Toilet Roll In London: A Feculent History

By M@ Last edited 31 months ago
Toilet Roll In London: A Feculent History
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The River Lea is the muse of anal hygiene. This east London river flows past the sites of two important innovations in the manufacture of toilet roll. There must be something in the water.

Bronco: the 'first' perforated toilet tissue

A plaque in Hackney Wick to Bronco toilet paper.
Numbers 1 and 2, eh?

This plaque could be found, until recently, on White Post Lane, Hackney Wick. It celebrates one of the many local industries that made a mark on the nation — or, rather, removed marks from the nation. For hereabouts stood the factory of The British Patent Perforated Company, pioneers of perforated toilet tissue on a roll.

Their innovative product was sold from 1935 under the established brand name of Bronco. Before these rolls, toilet-goers would withdraw sheets from a pack, much as we still deploy nose tissues. The perforated, continuous roll was more convenient and hygienic, removing the need for a box or container that could harbour germs.

Older readers might recall Bronco (or similar rival, Izal). The brand's other hallmark was its severity — harsh, shiny paper with the absorptive powers of a brick. I just about remember the sensation from my school days. It was like shoving baking parchment between the bum cheeks. The crinkly bottom experience was marketed as a virtue. "Medical opinion says that to avoid infection, toilet-tissue should be non-absorbent," reckons a Bronco advert of the 1950s. That's why "sensible, hygiene-minded mothers" chose it.

Although the rolls found adherents, flat packs could still be bought into the 1960s. This lady gets a thrill from both.
Although the rolls found their adherents, flat packs could still be purchased into the 1960s. This housewife simply can't choose. From the British Newspaper Archive, Aberdeen Evening Express, 25 April 1961. Image (c) DC Thompson & Co, created courtesy of the British Library Board.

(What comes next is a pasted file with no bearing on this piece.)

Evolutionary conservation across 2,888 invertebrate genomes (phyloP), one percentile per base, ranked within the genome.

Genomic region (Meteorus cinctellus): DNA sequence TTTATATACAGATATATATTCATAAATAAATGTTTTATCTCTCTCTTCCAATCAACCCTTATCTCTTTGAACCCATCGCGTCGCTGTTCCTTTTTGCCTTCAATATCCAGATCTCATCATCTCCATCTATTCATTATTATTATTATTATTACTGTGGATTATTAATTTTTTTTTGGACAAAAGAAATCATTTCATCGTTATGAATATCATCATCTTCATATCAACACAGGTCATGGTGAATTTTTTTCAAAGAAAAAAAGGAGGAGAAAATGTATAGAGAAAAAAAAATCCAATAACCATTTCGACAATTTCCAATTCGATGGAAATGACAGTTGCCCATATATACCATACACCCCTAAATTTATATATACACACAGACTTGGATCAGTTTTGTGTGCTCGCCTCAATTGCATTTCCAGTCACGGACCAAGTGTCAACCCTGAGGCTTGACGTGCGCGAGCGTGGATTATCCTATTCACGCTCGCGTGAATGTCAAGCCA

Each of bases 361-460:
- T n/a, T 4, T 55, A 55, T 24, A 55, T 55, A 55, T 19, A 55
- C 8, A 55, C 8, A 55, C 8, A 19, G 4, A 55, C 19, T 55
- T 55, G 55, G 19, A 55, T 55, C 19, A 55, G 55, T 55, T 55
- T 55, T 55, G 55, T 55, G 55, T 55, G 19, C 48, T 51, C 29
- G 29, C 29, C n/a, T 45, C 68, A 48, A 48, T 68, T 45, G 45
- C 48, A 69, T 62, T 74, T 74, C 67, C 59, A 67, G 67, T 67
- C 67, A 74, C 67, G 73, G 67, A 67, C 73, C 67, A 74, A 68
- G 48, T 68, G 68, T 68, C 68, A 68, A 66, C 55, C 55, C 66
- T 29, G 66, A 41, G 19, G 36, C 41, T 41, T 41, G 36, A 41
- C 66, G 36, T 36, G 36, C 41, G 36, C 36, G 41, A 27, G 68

It all started in Hackney Wick, where the perforated rolls were developed. But the plaque is a tad deceptive. It appears to credit Bronco for the innovation. Its parent company was the first to successfully market such stuff in this country, but the idea goes back much further. American inventor Seth Wheeler is recognised as the first to patent perforated paper supported by a roll, half a century before Bronco in 1883. He also foresaw the need for toilet roll dispensers, and was presumably the first to get into an argument about whether the paper should be installed in an overhand or underhand configuration. Whatever, perforated paper was on sale in the USA by 1890, courtesy of The Scott Paper Company.

Bronco continued to be sold until the 1980s, its appeal dwindling in favour of the softer tissues we use today. The last roll was ceremonially flushed away in a vintage toilet at the Science Museum in 1989. The bottom had dropped out of the hard-tissue market.

The Andrex story

The north-western part of Walthamstow has also played a significant role in our turd-wiping history. It all started on the apostrophe-dodging St Andrews Road, a part-residential, part-commercial street off Blackhorse Road.

One of the world's most celebrated brands of toilet tissue was first manufactured along this street. Indeed, the brand is indirectly named after it. 'Androll' (And[rew] + roll) was developed here at Andrew Mills Ltd in 1942. It soon changed its name to the one still familiar today: Andrex.

Image by the author, and not based on actual events.

This was no bog-standard product. The two-ply sheets were much softer than other tissues on the market, and were first marketed as disposable handkerchiefs. Harrods had the exclusive licence. Business boomed, and the factory was soon employing over 400 people. The Walthamstow company remained flush with success for half a century but, by 1995, and after several mergers, the brand had left London for Barrow.

We took a virtual tour of St Andrews Road on Street View (quarantine not allowing real-world exploration). We couldn't find any plaques or memorials to the street's momentous history, but we did find a brush manufacturer (handy if you don't have paper), a suggestively brown pub, and a council sign that would seem to forbid acts of al-fresco excretion.

No dumping sign.

Another clue to the area's past can be found in a side-street name. Papermill Place leads off to the south, lined on either side by new-build flats. The development was built directly over the site of the old Andrex factory. We wonder if the developers made mention of this in their sales material.

Last Updated 23 April 2020

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